So in five years, there were three full editions of the same game. Remember, Advanced D&D is only on its 4th Edition [if you discount the 3.5 revisions] and has been around since 1974.
D20, however, never could recapture the magic of the original L5R. There was a crispness to it, a finality, and a truly deadly combat system that was so unforgiving a single wound could mean the end of a character no matter their level. Although I read the newest books for content, I couldn’t stay away from what the original L5R system meant, and in 2005 AEG reacquired the L5R license and distributed L5R 3rd Edition [which was actually the 4th, but who’s counting right?].
I was thrilled to be back in a world of exploding D10s, and I must tell you that 3rd Edition L5R is mechanically flawless. The art, which but for the confines of this article I won’t feature, is gorgeous and rendered in full color. A finer product you’d be hard-pressed to find in the middle decade of the new millennia, but still, without Wick, the true magic of it isn’t there.
Don’t get me wrong, I play 3rd Edition still, but I live in the world of 1st Edition, and I gave AEG every penny I could muster until GenCon 2010 when I discovered a 4th Edition release [which again is the 5th in thirteen years]. That, was finally the straw, but no matter what I enjoyed the ride.
I can also tell you this, the concept of ‘exploding’ D10s adds a level of enjoyment to the game beyond what you find elsewhere. There was a challenge offered by my DM, Mark, when he first got me into the game, ‘If you ever roll a 100 your weapon becomes magic’ he said. Well, for nine years I played and rolled countless dice and never got that 100. Then one day, with eight D10, I exploded up to 92 with a single D10 left to roll. My hand shaking, knowing I needed a 8,9, or 10 to do what all my friends now considered the impossible, I spun that gemstone and came up 101. It was like winning the Superbowl, Masters, and World Series all in one. I ran around the house like a crazed lunatic, fists pumping, screaming, until finally I fell to my knees with hands raised to the heavens. Yeah, it was that good, and if a game can get you to do that, I say pick up the dice and play, because life’s far too short not too.
Ok, so that’s L5R 1st Edition, but if you’ve come all this way looking for more of The Critical Hit, then Jeff and I will do our best to give you a laugh as well. Enjoy our tribute to Magic the Gathering.
Wow, very interesting. I was totally ignorant of Legend of the Five Rings and I only vaguely remembered the piece on Ms. Dornaus-McAllister from last October. After going back and re-reading the article about her I realized you wrote about L5R then as well, but I didn’t take the time to investigate it. Sounds like a great game. And… I finally took the time to visit Ms. Dornaus-McAllister’s web site. Very nice.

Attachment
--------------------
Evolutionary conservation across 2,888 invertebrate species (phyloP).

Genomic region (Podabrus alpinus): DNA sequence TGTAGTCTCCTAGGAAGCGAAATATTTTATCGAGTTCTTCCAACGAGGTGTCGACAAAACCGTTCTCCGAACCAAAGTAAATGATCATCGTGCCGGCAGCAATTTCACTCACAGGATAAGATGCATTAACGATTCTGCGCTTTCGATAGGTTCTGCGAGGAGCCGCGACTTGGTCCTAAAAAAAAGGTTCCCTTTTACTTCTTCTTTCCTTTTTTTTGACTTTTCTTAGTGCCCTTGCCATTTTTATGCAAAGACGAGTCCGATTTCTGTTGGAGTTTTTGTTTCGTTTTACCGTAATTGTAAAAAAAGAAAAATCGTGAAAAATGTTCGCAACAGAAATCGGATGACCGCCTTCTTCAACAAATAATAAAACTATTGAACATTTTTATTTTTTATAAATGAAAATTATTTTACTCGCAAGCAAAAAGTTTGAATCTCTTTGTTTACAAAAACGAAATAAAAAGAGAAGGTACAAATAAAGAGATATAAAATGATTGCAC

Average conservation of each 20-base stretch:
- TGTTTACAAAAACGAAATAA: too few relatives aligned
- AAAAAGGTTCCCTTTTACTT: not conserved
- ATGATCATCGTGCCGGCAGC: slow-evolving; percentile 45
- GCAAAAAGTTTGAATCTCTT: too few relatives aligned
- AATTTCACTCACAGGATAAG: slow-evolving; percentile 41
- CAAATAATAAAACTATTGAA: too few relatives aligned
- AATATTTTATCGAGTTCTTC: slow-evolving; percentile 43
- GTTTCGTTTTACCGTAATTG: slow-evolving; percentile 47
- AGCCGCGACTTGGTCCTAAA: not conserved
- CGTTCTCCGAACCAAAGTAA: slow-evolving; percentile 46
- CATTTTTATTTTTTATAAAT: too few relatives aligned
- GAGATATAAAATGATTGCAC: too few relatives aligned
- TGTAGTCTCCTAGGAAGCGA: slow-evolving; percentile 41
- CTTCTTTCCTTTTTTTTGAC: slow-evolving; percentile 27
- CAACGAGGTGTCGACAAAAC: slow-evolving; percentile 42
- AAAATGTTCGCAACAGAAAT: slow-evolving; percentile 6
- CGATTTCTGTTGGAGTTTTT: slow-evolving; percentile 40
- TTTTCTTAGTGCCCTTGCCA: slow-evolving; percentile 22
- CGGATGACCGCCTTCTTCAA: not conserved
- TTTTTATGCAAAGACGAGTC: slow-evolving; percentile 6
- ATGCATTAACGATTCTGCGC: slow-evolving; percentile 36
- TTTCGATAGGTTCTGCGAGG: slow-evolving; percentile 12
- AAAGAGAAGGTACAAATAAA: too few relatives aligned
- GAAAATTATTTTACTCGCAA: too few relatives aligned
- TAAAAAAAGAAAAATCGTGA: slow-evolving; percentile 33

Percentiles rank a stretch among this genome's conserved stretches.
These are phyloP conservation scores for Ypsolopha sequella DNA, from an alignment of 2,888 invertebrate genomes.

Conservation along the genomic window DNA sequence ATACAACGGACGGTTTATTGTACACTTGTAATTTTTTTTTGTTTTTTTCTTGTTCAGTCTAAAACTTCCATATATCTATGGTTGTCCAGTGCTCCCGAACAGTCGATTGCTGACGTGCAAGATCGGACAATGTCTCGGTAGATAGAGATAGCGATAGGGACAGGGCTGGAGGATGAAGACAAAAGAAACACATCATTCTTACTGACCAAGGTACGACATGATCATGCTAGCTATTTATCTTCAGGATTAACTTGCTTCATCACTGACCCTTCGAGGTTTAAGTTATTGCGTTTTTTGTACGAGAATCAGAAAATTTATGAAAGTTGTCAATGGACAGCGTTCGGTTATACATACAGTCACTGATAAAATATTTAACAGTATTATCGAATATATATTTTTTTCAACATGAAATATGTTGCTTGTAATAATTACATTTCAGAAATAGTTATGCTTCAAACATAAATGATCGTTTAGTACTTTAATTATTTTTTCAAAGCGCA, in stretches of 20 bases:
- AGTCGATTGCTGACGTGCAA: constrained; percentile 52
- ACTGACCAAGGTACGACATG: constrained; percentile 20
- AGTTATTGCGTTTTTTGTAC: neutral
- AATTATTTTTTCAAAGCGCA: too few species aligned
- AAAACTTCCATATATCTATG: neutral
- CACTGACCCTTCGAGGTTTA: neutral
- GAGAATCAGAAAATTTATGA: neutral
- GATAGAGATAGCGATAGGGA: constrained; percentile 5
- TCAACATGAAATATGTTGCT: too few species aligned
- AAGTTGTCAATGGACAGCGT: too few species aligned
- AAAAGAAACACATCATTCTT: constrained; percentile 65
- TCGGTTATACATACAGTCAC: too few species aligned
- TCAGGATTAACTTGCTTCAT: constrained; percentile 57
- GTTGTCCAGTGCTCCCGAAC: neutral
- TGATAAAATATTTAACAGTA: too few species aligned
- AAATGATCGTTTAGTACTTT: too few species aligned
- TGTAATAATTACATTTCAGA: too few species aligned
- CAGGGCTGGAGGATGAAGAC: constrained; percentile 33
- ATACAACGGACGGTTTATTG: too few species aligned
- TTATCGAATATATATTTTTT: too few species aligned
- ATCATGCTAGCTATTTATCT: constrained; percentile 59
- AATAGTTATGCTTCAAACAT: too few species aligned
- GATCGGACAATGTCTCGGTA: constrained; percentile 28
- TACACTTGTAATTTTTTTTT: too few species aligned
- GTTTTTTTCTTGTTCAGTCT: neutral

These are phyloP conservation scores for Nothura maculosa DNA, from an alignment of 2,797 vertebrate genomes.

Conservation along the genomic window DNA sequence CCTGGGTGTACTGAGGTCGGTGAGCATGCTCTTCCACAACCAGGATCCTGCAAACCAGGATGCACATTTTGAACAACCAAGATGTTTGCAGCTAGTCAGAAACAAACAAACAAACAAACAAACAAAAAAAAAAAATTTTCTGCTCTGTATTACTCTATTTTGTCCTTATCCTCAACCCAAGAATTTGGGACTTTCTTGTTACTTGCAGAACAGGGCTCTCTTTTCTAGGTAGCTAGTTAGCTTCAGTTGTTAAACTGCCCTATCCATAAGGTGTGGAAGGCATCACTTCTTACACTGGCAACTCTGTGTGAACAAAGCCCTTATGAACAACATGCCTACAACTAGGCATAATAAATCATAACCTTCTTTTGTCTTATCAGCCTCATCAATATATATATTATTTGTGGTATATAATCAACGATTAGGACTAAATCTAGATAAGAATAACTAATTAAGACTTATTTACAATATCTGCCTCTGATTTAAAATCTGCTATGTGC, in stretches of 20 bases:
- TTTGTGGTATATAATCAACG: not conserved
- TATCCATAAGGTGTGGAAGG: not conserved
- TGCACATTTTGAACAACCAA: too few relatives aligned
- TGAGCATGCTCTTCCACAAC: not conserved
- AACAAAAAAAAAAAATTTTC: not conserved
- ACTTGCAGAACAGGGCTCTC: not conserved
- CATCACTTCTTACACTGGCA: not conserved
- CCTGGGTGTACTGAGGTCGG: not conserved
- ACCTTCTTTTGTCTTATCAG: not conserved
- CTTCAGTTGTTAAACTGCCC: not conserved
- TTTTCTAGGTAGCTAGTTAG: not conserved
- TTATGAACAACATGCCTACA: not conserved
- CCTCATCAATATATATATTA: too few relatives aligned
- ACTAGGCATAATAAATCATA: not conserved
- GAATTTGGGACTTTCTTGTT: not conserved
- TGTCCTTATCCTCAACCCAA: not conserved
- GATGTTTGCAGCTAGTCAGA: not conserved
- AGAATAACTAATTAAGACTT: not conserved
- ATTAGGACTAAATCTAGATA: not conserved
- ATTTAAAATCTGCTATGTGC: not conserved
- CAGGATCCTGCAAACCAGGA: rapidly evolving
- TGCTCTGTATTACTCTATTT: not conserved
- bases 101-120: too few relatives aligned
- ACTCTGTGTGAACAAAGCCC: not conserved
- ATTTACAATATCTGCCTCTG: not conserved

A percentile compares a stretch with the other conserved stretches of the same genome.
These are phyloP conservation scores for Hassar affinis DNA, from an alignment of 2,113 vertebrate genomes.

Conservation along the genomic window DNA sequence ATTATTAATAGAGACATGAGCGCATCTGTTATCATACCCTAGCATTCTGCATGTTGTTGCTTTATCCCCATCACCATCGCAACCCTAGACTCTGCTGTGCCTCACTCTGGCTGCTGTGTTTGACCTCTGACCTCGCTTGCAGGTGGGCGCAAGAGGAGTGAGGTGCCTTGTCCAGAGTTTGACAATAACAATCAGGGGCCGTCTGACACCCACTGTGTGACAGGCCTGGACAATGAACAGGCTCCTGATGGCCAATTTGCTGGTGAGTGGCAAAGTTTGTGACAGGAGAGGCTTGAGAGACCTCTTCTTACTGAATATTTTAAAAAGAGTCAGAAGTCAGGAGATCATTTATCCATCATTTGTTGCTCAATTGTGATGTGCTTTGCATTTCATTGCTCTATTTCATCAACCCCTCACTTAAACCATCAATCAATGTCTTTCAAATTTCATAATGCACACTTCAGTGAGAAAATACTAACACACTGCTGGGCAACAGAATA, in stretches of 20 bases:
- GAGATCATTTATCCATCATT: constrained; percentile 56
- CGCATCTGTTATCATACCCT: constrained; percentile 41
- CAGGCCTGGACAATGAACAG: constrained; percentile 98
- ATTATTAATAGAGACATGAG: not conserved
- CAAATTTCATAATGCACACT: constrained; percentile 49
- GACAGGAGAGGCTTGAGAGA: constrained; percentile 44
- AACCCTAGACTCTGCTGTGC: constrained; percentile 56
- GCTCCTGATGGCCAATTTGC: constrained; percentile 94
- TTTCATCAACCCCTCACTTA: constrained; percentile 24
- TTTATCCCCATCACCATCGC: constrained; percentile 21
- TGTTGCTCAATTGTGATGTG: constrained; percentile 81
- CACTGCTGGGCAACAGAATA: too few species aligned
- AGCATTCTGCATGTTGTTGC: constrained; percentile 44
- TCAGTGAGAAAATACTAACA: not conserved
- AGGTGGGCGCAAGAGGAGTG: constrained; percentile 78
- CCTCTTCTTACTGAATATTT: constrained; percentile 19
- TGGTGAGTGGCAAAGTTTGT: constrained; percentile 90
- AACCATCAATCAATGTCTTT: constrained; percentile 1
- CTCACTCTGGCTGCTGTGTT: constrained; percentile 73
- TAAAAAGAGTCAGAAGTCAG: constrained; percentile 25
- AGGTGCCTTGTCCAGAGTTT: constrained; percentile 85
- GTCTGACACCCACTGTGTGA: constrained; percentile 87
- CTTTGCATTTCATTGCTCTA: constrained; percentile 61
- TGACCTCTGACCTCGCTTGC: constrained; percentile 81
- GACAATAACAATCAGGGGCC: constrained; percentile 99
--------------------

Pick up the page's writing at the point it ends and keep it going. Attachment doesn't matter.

I’ll be honest, I’ve only played a couple of games of Magic and that was almost 15 years ago, so it took a couple seconds for the joke it sink in, but once it did, it made me smile.
I really like the small details in the artwork. For example, the little flag on the helmet with “NPC” on it is wonderful.
Until next time, ~Z
Jachary: Well, I’m starting to wonder if you’re the only one who reads my blog 🙂 but it’s great to have someone who comes by each week so thanks for taking the time to comment! I can’t seem to get enough of Cristina’s work, so I’m glad you took another look.
I’ve never played Magic either, but I’ve played enough other games involving cards where people insisted on ‘tapping’ the darn things that I thought the horizontal mercenary might be funny, and yes the NPC flag is a brilliant addition by Jeff!
Next week we’re doing a Roslof tribute, so stay tuned.
Zachary’s not the only one, Scott. 🙂
Great art on THE CRITICAL HIT this month! Even if I’m not sure I really got it.
John: If you don’t play Magic, it will certainly be more difficult to ‘get’. Let me put this in:
Tapping and untapping: To tap a card means to temporarily use it. Tapped cards are turned sideways to indicate that they have been used for certain purposes that turn, and may not be used that way again that turn. At the beginning of each player’s turn, that player untaps all cards he or she controls and returns them to their original orientation, allowing them to be used again. This mechanism thus allows cards to be used only once per turn cycle.
In this fashion, the NPC fighter killed the little fire-lizard, but in doing so has become ‘tapped’, and cannot be used until the end of the cycle. 🙂
I would like to add, as someone who was there and knows how the dice significantly favor Scott, we all knew the 8, 9, or 10 was coming.
Everyone who reads these articles surely knows some players are just dice-poor, critically missing in the most critical situations with great consistency.
Scott is on the other end. If the party needs a 20, he’ll deliver. Case in point-
[Pinned down by a tank, low on ammo]
Scott: You said the hatch of the tank is open:
Scott: I have a grenade. What do I need to toss the grenade into the tank from here?
Mark: I’ll give you a 3% chance.
Scott: [rolls] O-Two